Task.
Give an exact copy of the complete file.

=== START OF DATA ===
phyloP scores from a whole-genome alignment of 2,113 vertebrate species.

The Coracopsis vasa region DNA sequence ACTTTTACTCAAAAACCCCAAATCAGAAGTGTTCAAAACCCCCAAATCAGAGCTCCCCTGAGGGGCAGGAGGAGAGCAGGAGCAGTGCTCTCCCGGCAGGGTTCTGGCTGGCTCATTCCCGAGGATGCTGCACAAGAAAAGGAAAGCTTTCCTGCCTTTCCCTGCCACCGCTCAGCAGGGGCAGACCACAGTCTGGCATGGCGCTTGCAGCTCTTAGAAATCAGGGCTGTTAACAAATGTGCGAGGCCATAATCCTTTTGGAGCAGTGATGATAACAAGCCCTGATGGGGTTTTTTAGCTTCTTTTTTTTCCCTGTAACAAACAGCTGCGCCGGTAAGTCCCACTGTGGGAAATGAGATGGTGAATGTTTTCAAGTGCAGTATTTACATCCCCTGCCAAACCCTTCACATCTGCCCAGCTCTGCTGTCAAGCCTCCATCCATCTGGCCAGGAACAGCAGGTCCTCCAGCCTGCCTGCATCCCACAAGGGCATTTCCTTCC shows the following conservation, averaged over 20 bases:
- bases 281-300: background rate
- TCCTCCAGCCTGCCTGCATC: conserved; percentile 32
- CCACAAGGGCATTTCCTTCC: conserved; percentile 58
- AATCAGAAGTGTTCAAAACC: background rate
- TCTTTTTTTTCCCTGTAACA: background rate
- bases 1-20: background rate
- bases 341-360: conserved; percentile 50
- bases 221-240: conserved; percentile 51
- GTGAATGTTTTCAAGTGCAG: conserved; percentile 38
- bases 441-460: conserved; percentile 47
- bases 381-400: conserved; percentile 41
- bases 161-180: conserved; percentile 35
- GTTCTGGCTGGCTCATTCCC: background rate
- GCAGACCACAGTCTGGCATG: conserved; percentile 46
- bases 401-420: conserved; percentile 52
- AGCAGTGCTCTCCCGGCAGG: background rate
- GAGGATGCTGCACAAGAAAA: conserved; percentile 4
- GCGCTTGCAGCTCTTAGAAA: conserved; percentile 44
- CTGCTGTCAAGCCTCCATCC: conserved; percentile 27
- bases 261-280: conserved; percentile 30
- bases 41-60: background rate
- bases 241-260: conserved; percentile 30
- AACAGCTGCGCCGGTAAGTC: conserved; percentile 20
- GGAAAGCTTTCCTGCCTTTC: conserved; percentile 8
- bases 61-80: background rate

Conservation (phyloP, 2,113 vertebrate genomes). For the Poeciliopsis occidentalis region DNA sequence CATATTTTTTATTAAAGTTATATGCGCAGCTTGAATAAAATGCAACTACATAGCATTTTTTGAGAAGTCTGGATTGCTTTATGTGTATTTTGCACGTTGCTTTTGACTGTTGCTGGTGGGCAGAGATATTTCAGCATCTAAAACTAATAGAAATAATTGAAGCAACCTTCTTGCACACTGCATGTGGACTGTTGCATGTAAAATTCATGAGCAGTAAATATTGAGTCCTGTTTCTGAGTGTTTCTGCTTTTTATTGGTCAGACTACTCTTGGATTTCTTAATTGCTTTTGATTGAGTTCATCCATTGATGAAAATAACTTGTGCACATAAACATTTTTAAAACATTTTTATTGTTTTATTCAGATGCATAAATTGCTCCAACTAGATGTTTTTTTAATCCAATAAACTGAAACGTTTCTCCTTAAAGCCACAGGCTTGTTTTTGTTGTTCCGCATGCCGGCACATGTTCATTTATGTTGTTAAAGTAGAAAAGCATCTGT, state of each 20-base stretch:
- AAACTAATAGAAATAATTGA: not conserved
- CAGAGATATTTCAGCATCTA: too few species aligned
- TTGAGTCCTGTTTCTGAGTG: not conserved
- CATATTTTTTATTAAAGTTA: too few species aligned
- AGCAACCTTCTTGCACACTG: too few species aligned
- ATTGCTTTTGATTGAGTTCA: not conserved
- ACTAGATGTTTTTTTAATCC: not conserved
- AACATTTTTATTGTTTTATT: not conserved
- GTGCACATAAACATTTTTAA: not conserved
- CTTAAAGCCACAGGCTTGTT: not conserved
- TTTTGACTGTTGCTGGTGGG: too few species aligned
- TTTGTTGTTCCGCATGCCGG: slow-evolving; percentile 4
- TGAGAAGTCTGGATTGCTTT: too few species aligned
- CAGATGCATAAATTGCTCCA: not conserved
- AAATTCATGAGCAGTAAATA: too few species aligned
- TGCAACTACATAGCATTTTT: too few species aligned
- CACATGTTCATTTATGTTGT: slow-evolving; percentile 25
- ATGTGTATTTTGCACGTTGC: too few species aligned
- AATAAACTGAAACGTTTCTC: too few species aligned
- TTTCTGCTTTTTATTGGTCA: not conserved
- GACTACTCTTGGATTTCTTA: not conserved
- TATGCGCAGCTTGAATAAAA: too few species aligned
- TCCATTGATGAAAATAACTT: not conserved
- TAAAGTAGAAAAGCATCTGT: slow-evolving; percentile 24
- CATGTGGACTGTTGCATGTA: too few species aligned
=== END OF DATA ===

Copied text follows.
phyloP scores from a whole-genome alignment of 2,113 vertebrate species.

The Coracopsis vasa region DNA sequence ACTTTTACTCAAAAACCCCAAATCAGAAGTGTTCAAAACCCCCAAATCAGAGCTCCCCTGAGGGGCAGGAGGAGAGCAGGAGCAGTGCTCTCCCGGCAGGGTTCTGGCTGGCTCATTCCCGAGGATGCTGCACAAGAAAAGGAAAGCTTTCCTGCCTTTCCCTGCCACCGCTCAGCAGGGGCAGACCACAGTCTGGCATGGCGCTTGCAGCTCTTAGAAATCAGGGCTGTTAACAAATGTGCGAGGCCATAATCCTTTTGGAGCAGTGATGATAACAAGCCCTGATGGGGTTTTTTAGCTTCTTTTTTTTCCCTGTAACAAACAGCTGCGCCGGTAAGTCCCACTGTGGGAAATGAGATGGTGAATGTTTTCAAGTGCAGTATTTACATCCCCTGCCAAACCCTTCACATCTGCCCAGCTCTGCTGTCAAGCCTCCATCCATCTGGCCAGGAACAGCAGGTCCTCCAGCCTGCCTGCATCCCACAAGGGCATTTCCTTCC shows the following conservation, averaged over 20 bases:
- bases 281-300: background rate
- TCCTCCAGCCTGCCTGCATC: conserved; percentile 32
- CCACAAGGGCATTTCCTTCC: conserved; percentile 58
- AATCAGAAGTGTTCAAAACC: background rate
- TCTTTTTTTTCCCTGTAACA: background rate
- bases 1-20: background rate
- bases 341-360: conserved; percentile 50
- bases 221-240: conserved; percentile 51
- GTGAATGTTTTCAAGTGCAG: conserved; percentile 38
- bases 441-460: conserved; percentile 47
- bases 381-400: conserved; percentile 41
- bases 161-180: conserved; percentile 35
- GTTCTGGCTGGCTCATTCCC: background rate
- GCAGACCACAGTCTGGCATG: conserved; percentile 46
- bases 401-420: conserved; percentile 52
- AGCAGTGCTCTCCCGGCAGG: background rate
- GAGGATGCTGCACAAGAAAA: conserved; percentile 4
- GCGCTTGCAGCTCTTAGAAA: conserved; percentile 44
- CTGCTGTCAAGCCTCCATCC: conserved; percentile 27
- bases 261-280: conserved; percentile 30
- bases 41-60: background rate
- bases 241-260: conserved; percentile 30
- AACAGCTGCGCCGGTAAGTC: conserved; percentile 20
- GGAAAGCTTTCCTGCCTTTC: conserved; percentile 8
- bases 61-80: background rate

Conservation (phyloP, 2,113 vertebrate genomes). For the Poeciliopsis occidentalis region DNA sequence CATATTTTTTATTAAAGTTATATGCGCAGCTTGAATAAAATGCAACTACATAGCATTTTTTGAGAAGTCTGGATTGCTTTATGTGTATTTTGCACGTTGCTTTTGACTGTTGCTGGTGGGCAGAGATATTTCAGCATCTAAAACTAATAGAAATAATTGAAGCAACCTTCTTGCACACTGCATGTGGACTGTTGCATGTAAAATTCATGAGCAGTAAATATTGAGTCCTGTTTCTGAGTGTTTCTGCTTTTTATTGGTCAGACTACTCTTGGATTTCTTAATTGCTTTTGATTGAGTTCATCCATTGATGAAAATAACTTGTGCACATAAACATTTTTAAAACATTTTTATTGTTTTATTCAGATGCATAAATTGCTCCAACTAGATGTTTTTTTAATCCAATAAACTGAAACGTTTCTCCTTAAAGCCACAGGCTTGTTTTTGTTGTTCCGCATGCCGGCACATGTTCATTTATGTTGTTAAAGTAGAAAAGCATCTGT, state of each 20-base stretch:
- AAACTAATAGAAATAATTGA: not conserved
- CAGAGATATTTCAGCATCTA: too few species aligned
- TTGAGTCCTGTTTCTGAGTG: not conserved
- CATATTTTTTATTAAAGTTA: too few species aligned
- AGCAACCTTCTTGCACACTG: too few species aligned
- ATTGCTTTTGATTGAGTTCA: not conserved
- ACTAGATGTTTTTTTAATCC: not conserved
- AACATTTTTATTGTTTTATT: not conserved
- GTGCACATAAACATTTTTAA: not conserved
- CTTAAAGCCACAGGCTTGTT: not conserved
- TTTTGACTGTTGCTGGTGGG: too few species aligned
- TTTGTTGTTCCGCATGCCGG: slow-evolving; percentile 4
- TGAGAAGTCTGGATTGCTTT: too few species aligned
- CAGATGCATAAATTGCTCCA: not conserved
- AAATTCATGAGCAGTAAATA: too few species aligned
- TGCAACTACATAGCATTTTT: too few species aligned
- CACATGTTCATTTATGTTGT: slow-evolving; percentile 25
- ATGTGTATTTTGCACGTTGC: too few species aligned
- AATAAACTGAAACGTTTCTC: too few species aligned
- TTTCTGCTTTTTATTGGTCA: not conserved
- GACTACTCTTGGATTTCTTA: not conserved
- TATGCGCAGCTTGAATAAAA: too few species aligned
- TCCATTGATGAAAATAACTT: not conserved
- TAAAGTAGAAAAGCATCTGT: slow-evolving; percentile 24
- CATGTGGACTGTTGCATGTA: too few species aligned